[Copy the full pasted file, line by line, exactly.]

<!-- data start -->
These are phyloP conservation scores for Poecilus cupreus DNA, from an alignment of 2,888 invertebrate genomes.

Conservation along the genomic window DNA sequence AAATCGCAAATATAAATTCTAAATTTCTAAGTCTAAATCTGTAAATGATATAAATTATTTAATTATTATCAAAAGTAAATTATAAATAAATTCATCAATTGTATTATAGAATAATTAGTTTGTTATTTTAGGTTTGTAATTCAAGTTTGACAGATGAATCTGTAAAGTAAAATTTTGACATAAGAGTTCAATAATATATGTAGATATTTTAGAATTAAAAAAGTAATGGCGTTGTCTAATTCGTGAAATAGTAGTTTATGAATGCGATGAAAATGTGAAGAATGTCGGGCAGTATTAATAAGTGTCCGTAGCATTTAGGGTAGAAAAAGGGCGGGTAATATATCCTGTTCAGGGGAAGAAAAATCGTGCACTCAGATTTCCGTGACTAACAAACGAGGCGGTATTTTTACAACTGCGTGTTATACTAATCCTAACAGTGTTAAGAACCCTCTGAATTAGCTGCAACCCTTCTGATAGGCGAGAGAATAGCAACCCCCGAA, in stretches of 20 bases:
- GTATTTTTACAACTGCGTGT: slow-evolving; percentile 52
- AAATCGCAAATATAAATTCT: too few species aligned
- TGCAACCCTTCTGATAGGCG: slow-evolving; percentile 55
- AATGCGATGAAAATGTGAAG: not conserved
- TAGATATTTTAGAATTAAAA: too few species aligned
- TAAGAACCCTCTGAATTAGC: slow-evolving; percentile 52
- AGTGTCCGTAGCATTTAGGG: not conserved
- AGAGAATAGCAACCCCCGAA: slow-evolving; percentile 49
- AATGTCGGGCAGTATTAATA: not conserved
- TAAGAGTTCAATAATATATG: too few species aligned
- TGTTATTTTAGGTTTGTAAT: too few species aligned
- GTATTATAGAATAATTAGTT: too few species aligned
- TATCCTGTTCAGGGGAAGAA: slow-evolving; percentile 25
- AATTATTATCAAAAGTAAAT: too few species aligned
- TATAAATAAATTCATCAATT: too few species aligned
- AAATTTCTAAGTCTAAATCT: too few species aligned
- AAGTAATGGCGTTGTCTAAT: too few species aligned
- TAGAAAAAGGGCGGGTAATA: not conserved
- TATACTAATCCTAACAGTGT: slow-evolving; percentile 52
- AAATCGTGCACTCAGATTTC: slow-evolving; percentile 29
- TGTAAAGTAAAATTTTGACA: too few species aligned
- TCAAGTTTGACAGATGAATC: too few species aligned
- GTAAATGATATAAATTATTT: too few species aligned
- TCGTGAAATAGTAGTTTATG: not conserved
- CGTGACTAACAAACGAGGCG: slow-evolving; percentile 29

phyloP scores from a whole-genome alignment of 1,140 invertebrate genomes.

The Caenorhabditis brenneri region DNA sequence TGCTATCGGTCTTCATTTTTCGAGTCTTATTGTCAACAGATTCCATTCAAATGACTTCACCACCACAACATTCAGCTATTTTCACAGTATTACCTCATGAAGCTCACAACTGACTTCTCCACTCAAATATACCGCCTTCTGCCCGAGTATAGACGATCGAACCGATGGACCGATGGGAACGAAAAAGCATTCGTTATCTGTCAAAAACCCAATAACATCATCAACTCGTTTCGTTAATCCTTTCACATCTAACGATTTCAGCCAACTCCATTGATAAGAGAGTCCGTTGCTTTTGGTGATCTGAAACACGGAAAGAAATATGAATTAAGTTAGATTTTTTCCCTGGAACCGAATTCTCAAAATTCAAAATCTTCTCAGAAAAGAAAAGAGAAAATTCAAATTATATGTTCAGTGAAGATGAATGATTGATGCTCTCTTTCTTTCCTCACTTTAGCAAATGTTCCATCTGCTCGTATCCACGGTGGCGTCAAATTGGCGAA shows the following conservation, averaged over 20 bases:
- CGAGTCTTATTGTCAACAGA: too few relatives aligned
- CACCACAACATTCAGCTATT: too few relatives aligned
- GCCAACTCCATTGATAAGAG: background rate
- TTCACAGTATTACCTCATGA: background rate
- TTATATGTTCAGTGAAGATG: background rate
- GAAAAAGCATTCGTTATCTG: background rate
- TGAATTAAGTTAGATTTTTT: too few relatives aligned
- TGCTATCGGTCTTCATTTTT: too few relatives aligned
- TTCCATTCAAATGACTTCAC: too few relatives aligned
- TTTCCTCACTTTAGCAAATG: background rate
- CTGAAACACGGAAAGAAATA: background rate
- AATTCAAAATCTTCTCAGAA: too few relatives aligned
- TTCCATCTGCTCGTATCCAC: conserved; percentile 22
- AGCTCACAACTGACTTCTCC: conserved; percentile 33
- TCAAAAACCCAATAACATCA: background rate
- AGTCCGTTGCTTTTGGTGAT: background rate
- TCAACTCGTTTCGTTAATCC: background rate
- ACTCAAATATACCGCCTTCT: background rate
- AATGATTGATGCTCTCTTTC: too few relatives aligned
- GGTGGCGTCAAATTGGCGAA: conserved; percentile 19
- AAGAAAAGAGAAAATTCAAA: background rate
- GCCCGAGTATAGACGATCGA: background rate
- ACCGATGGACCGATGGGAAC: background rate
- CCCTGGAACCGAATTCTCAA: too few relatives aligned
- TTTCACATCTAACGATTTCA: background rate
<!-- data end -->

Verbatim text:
These are phyloP conservation scores for Poecilus cupreus DNA, from an alignment of 2,888 invertebrate genomes.

Conservation along the genomic window DNA sequence AAATCGCAAATATAAATTCTAAATTTCTAAGTCTAAATCTGTAAATGATATAAATTATTTAATTATTATCAAAAGTAAATTATAAATAAATTCATCAATTGTATTATAGAATAATTAGTTTGTTATTTTAGGTTTGTAATTCAAGTTTGACAGATGAATCTGTAAAGTAAAATTTTGACATAAGAGTTCAATAATATATGTAGATATTTTAGAATTAAAAAAGTAATGGCGTTGTCTAATTCGTGAAATAGTAGTTTATGAATGCGATGAAAATGTGAAGAATGTCGGGCAGTATTAATAAGTGTCCGTAGCATTTAGGGTAGAAAAAGGGCGGGTAATATATCCTGTTCAGGGGAAGAAAAATCGTGCACTCAGATTTCCGTGACTAACAAACGAGGCGGTATTTTTACAACTGCGTGTTATACTAATCCTAACAGTGTTAAGAACCCTCTGAATTAGCTGCAACCCTTCTGATAGGCGAGAGAATAGCAACCCCCGAA, in stretches of 20 bases:
- GTATTTTTACAACTGCGTGT: slow-evolving; percentile 52
- AAATCGCAAATATAAATTCT: too few species aligned
- TGCAACCCTTCTGATAGGCG: slow-evolving; percentile 55
- AATGCGATGAAAATGTGAAG: not conserved
- TAGATATTTTAGAATTAAAA: too few species aligned
- TAAGAACCCTCTGAATTAGC: slow-evolving; percentile 52
- AGTGTCCGTAGCATTTAGGG: not conserved
- AGAGAATAGCAACCCCCGAA: slow-evolving; percentile 49
- AATGTCGGGCAGTATTAATA: not conserved
- TAAGAGTTCAATAATATATG: too few species aligned
- TGTTATTTTAGGTTTGTAAT: too few species aligned
- GTATTATAGAATAATTAGTT: too few species aligned
- TATCCTGTTCAGGGGAAGAA: slow-evolving; percentile 25
- AATTATTATCAAAAGTAAAT: too few species aligned
- TATAAATAAATTCATCAATT: too few species aligned
- AAATTTCTAAGTCTAAATCT: too few species aligned
- AAGTAATGGCGTTGTCTAAT: too few species aligned
- TAGAAAAAGGGCGGGTAATA: not conserved
- TATACTAATCCTAACAGTGT: slow-evolving; percentile 52
- AAATCGTGCACTCAGATTTC: slow-evolving; percentile 29
- TGTAAAGTAAAATTTTGACA: too few species aligned
- TCAAGTTTGACAGATGAATC: too few species aligned
- GTAAATGATATAAATTATTT: too few species aligned
- TCGTGAAATAGTAGTTTATG: not conserved
- CGTGACTAACAAACGAGGCG: slow-evolving; percentile 29

phyloP scores from a whole-genome alignment of 1,140 invertebrate genomes.

The Caenorhabditis brenneri region DNA sequence TGCTATCGGTCTTCATTTTTCGAGTCTTATTGTCAACAGATTCCATTCAAATGACTTCACCACCACAACATTCAGCTATTTTCACAGTATTACCTCATGAAGCTCACAACTGACTTCTCCACTCAAATATACCGCCTTCTGCCCGAGTATAGACGATCGAACCGATGGACCGATGGGAACGAAAAAGCATTCGTTATCTGTCAAAAACCCAATAACATCATCAACTCGTTTCGTTAATCCTTTCACATCTAACGATTTCAGCCAACTCCATTGATAAGAGAGTCCGTTGCTTTTGGTGATCTGAAACACGGAAAGAAATATGAATTAAGTTAGATTTTTTCCCTGGAACCGAATTCTCAAAATTCAAAATCTTCTCAGAAAAGAAAAGAGAAAATTCAAATTATATGTTCAGTGAAGATGAATGATTGATGCTCTCTTTCTTTCCTCACTTTAGCAAATGTTCCATCTGCTCGTATCCACGGTGGCGTCAAATTGGCGAA shows the following conservation, averaged over 20 bases:
- CGAGTCTTATTGTCAACAGA: too few relatives aligned
- CACCACAACATTCAGCTATT: too few relatives aligned
- GCCAACTCCATTGATAAGAG: background rate
- TTCACAGTATTACCTCATGA: background rate
- TTATATGTTCAGTGAAGATG: background rate
- GAAAAAGCATTCGTTATCTG: background rate
- TGAATTAAGTTAGATTTTTT: too few relatives aligned
- TGCTATCGGTCTTCATTTTT: too few relatives aligned
- TTCCATTCAAATGACTTCAC: too few relatives aligned
- TTTCCTCACTTTAGCAAATG: background rate
- CTGAAACACGGAAAGAAATA: background rate
- AATTCAAAATCTTCTCAGAA: too few relatives aligned
- TTCCATCTGCTCGTATCCAC: conserved; percentile 22
- AGCTCACAACTGACTTCTCC: conserved; percentile 33
- TCAAAAACCCAATAACATCA: background rate
- AGTCCGTTGCTTTTGGTGAT: background rate
- TCAACTCGTTTCGTTAATCC: background rate
- ACTCAAATATACCGCCTTCT: background rate
- AATGATTGATGCTCTCTTTC: too few relatives aligned
- GGTGGCGTCAAATTGGCGAA: conserved; percentile 19
- AAGAAAAGAGAAAATTCAAA: background rate
- GCCCGAGTATAGACGATCGA: background rate
- ACCGATGGACCGATGGGAAC: background rate
- CCCTGGAACCGAATTCTCAA: too few relatives aligned
- TTTCACATCTAACGATTTCA: background rate